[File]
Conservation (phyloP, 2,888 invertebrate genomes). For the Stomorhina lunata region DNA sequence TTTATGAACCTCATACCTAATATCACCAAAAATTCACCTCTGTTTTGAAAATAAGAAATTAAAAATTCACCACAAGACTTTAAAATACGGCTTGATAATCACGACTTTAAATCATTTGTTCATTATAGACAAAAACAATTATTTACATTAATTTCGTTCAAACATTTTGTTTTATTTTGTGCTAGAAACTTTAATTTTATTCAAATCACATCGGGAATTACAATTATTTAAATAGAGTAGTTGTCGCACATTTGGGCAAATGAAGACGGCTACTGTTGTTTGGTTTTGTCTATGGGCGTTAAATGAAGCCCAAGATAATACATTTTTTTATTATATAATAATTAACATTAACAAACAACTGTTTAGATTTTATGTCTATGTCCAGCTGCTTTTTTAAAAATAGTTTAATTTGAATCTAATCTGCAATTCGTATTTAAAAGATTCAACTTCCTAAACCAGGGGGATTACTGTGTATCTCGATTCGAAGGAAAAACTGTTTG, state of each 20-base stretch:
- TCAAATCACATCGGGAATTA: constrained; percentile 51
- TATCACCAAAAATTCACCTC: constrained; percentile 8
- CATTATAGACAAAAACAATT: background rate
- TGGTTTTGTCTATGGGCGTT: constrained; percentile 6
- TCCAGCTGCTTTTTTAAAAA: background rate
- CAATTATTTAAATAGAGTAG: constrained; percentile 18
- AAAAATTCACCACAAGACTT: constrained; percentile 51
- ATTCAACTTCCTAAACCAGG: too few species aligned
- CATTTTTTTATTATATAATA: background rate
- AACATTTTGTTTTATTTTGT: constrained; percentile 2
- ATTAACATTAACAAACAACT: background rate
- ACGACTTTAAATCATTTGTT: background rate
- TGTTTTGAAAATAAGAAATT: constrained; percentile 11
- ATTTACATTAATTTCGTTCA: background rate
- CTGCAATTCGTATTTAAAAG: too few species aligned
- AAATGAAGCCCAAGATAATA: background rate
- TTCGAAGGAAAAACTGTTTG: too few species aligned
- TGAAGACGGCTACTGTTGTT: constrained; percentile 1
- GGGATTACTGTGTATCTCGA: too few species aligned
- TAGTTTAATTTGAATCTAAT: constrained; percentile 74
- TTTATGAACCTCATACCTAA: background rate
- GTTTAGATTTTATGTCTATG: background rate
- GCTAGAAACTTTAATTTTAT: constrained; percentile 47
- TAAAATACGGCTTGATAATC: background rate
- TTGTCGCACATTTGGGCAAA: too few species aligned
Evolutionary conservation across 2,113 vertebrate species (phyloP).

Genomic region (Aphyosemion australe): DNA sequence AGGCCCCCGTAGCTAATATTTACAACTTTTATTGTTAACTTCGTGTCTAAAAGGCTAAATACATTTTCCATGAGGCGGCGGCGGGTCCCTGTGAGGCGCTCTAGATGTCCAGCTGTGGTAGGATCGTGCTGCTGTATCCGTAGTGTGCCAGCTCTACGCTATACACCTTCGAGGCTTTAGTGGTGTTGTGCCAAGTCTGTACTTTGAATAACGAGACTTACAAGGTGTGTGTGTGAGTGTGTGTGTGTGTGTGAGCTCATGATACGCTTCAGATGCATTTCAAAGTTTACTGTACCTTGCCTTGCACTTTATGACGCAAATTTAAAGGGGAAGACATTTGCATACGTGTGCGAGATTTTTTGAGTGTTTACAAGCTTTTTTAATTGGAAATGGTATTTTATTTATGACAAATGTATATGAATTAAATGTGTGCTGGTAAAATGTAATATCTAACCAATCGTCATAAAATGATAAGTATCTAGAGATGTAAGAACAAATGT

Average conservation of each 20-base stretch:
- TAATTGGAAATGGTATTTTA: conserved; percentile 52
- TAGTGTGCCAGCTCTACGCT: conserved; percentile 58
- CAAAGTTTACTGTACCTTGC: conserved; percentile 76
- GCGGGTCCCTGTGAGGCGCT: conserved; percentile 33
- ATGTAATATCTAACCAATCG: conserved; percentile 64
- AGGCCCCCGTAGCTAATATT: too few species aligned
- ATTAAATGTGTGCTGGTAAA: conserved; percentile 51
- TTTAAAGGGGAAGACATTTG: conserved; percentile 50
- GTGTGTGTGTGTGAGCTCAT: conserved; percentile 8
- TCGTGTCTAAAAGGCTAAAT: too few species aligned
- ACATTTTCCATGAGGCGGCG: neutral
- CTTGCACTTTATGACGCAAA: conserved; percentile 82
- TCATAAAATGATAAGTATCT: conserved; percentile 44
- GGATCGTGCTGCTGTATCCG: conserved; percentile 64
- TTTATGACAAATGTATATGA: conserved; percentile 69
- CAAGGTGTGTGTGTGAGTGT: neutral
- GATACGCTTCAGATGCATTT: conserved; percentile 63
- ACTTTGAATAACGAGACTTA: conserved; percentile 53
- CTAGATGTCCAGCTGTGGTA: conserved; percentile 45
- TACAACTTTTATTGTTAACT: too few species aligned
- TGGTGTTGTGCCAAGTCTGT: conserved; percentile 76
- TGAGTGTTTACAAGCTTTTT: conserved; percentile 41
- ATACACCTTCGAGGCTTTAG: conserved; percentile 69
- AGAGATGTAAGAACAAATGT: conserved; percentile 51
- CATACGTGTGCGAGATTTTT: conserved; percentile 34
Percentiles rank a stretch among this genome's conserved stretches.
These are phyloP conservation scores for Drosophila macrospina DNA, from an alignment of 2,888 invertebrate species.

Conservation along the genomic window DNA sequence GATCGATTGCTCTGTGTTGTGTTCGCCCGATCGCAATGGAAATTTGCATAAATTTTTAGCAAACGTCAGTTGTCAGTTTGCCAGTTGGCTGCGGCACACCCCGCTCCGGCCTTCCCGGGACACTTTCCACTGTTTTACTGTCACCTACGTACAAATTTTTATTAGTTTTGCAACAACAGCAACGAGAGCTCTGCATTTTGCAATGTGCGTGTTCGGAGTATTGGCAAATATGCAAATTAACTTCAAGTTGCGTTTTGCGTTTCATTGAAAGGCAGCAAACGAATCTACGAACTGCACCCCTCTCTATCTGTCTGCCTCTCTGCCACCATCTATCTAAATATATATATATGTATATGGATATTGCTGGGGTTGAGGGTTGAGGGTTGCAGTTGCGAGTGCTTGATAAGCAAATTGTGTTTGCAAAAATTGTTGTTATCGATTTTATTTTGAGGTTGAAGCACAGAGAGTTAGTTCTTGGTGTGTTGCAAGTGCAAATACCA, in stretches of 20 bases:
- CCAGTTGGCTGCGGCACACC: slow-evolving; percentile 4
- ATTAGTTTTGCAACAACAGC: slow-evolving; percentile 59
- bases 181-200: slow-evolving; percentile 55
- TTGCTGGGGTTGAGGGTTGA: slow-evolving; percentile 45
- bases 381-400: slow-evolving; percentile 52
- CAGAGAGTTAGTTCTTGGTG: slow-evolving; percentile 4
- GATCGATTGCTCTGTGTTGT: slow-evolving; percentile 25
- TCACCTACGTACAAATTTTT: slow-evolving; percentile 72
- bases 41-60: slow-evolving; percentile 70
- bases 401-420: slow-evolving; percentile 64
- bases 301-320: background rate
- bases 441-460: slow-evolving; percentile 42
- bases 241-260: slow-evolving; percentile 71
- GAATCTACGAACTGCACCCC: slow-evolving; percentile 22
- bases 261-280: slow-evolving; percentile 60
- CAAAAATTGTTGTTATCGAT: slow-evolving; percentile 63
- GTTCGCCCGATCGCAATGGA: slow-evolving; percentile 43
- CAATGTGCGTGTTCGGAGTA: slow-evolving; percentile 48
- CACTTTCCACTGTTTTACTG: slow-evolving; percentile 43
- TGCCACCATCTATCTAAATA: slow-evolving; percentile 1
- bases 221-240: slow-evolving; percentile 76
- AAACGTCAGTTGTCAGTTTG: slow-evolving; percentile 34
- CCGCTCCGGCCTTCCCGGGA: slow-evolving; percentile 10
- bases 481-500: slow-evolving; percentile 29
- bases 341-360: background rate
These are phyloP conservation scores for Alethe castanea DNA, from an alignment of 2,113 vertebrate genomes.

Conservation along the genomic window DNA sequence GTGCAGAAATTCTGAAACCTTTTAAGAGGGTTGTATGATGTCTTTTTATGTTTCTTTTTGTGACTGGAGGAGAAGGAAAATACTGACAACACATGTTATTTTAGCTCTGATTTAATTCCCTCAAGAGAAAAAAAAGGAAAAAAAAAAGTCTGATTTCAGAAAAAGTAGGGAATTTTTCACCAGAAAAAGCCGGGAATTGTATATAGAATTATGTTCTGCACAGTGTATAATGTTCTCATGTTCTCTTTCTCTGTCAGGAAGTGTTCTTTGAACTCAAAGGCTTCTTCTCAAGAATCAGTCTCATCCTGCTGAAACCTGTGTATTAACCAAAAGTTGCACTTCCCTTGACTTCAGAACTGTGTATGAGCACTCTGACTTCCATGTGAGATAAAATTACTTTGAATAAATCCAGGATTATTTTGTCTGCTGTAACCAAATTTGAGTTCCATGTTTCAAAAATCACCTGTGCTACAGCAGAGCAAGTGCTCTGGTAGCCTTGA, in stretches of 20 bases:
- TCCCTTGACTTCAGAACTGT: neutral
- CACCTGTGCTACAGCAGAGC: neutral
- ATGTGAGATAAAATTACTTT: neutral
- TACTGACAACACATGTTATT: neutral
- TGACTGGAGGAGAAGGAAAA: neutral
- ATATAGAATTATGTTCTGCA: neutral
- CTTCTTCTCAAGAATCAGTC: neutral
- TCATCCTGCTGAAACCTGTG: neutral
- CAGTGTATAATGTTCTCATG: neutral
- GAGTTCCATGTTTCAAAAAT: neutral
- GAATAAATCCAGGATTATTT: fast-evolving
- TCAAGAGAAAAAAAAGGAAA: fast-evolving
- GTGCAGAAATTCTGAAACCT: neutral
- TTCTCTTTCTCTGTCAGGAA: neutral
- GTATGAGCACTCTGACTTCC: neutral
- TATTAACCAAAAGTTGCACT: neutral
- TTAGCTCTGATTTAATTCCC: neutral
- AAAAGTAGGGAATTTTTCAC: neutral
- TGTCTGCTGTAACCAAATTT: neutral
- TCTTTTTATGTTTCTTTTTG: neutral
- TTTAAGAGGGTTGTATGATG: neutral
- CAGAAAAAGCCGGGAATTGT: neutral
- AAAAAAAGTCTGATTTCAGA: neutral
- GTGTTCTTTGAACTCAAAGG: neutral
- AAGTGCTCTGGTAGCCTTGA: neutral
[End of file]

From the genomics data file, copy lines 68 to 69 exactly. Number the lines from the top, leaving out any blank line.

- bases 301-320: background rate
- bases 441-460: slow-evolving; percentile 42